Take the CAH Quiz!
Download a Printable Copy
Return to Pediatric Endocrine
THE JHU CHILDRENS CENTER

II. Adrenal Function And 21-Hydroxylase Deficiency

It is typical to distinguish three forms of 21-hydroxylase deficiency which, in order of severity, are: the salt-losing form (most severe), the simple-virilizing form (moderate severity) and the late-onset or nonclassical form (least severe).

A. Salt-Losing Form of CAH

There is a total or near-total deficiency of the 21-hydroxylase enzyme. This results in the complete inability to produce cortisol and aldosterone.

The body's total inability to produce cortisol leads to an increase in ACTH and a build-up of precursors to cortisol (i.e., 17-hydroxyprogesterone and androgens).

Aldosterone production is also impaired due to the total absence of 21-hydroxylase. Although there is an increase in both renin and angiotensin, aldosterone productions remains low or nonexistent.

Salt-Losing CAH

a. No cortisol = hypoglycemia

b. No aldosterone = salt and water loss

c. Increased cortisol precursors (17-hydroxyprogesterone) = salt-losing tendency

d. Increased androgens = masculinization

B. Simple-Virilizing Form of CAH

This refers to a partial deficiency of the 21-hydroxylase enzyme. Because this enzyme deficiency is only partial, these subjects are able to produce near normal or normal amounts of cortisol due to of increased ACTH output. However, similar to the salt-losing patients, simple-virilizing patients experience an increase in the production of 17-hydroxyprogesterone as well as adrenal androgens. The elevated 17-hydroxyprogesterone produces a salt-losing tendency. Because the 21-hydroxylase deficiency is partial, the adrenals are able to increase production of aldosterone to compensate for salt loss.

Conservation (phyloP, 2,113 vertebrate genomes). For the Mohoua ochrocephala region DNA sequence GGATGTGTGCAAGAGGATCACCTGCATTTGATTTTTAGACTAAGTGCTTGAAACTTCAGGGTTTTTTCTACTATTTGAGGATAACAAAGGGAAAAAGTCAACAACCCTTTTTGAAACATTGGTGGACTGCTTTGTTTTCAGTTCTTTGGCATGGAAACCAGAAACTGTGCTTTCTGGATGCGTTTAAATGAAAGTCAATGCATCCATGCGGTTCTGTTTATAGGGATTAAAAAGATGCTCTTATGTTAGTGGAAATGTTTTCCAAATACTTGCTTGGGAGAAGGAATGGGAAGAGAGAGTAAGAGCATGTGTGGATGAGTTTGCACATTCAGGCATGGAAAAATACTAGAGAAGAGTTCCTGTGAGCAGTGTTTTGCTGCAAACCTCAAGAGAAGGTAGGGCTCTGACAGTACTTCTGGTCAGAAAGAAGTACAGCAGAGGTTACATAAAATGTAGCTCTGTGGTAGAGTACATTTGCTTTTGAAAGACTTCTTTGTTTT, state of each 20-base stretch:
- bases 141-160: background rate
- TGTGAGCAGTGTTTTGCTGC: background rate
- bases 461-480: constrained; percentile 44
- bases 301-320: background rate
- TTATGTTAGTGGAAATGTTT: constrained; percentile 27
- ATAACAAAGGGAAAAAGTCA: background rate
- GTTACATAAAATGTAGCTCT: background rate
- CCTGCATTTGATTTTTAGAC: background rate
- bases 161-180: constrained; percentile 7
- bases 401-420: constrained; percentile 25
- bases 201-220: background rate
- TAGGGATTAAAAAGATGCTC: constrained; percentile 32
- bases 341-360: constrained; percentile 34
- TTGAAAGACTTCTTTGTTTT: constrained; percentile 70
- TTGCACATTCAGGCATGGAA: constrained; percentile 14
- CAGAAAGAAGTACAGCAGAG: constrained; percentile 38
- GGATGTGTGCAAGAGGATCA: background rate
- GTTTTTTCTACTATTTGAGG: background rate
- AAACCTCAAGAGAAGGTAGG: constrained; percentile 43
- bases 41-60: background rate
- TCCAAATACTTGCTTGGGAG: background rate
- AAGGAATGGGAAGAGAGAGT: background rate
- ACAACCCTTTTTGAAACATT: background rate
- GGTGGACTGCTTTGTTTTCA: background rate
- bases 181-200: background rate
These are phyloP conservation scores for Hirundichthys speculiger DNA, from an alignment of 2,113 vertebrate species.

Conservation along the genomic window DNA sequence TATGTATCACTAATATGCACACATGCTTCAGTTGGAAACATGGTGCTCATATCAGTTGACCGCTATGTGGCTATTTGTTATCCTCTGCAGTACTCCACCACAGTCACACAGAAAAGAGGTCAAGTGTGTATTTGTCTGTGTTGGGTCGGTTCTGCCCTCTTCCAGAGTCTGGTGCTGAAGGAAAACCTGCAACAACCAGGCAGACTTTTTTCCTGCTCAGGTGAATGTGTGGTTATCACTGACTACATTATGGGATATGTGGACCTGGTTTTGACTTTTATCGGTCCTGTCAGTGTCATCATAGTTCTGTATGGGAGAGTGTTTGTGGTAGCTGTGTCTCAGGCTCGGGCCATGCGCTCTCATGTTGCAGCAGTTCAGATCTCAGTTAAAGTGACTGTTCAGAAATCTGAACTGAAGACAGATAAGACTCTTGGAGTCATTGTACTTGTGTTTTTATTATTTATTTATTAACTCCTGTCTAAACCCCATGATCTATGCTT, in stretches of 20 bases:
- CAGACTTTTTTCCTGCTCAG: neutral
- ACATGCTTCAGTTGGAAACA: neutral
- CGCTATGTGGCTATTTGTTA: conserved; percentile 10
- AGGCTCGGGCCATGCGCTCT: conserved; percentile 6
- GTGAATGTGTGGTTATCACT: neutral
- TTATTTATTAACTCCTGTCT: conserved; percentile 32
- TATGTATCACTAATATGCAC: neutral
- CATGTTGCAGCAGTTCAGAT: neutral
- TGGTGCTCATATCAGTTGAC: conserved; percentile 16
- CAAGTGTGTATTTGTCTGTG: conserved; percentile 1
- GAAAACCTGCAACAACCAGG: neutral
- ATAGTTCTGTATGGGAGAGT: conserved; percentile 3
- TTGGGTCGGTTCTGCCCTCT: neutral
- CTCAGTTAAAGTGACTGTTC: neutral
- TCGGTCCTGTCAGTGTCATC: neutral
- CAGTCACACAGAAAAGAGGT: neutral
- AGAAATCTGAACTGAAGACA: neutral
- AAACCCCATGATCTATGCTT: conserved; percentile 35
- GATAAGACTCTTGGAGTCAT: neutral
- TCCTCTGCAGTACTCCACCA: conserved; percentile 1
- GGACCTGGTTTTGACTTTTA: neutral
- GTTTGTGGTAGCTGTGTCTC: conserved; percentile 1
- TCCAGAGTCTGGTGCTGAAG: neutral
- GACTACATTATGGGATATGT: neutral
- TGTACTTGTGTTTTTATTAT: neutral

Simple-Virilizing CAH

a. Normal or near normal cortisol

b. Increased cortisol precursors (17-hydroxyprogesterone)

c. Increased aldosterone to compensate for salt losing tendency

d. Increased androgens = masculinization

C. Adrenal Androgens in Salt-Losing & Simple-Virilizing CAH

In both forms of CAH, the increased production of adrenal androgens is of concern.

The most important adrenal androgen secreted in large amounts is androstenedione. This steroid is not androgenic by itself. However, approximately 10% of androstenedione is metabolized in the body to testosterone, a potent androgen.

Excess androgen production during fetal life, associated with salt-losing and simple-virilizing CAH, masculinizes the external genitalia of female infants. This includes an enlargement of the clitoris and variable degrees of fusion of the labia.

The simple virilizing form of CAH results in a moderate excess of androgen production with moderate masculinization of the external genitalia in females. Salt-losing CAH results in greater masculinization than simple-virilizing CAH due to greater production of androgens.

Figure 4
Figure 4: Click to enlarge

D. Nonclassic or Late-Onset Form of CAH

Late-onset CAH refers to a mild deficiency of the 21-hydroxylase enzyme. People with late-onset CAH start to exhibit symptoms related to excess androgen production in childhood or adolescence. Because the 21-hydroxylase deficiency is mild, patients are able to produce normal amounts of cortisol and aldosterone. However, affected individuals produce increased amounts of cortisol precursors (17-hydroxyprogesterone) and adrenal androgens. In boys and girls, this results in rapid growth and early virilization. In girls, this can also result in masculinization and abnormal menses.

Late-Onset CAH

a. Normal cortisol

b. Normal aldosterone

c. Increased 17-hydroxyprogesterone (moderate)

d. Increased androgens = masculinization


Previous SectionNext Section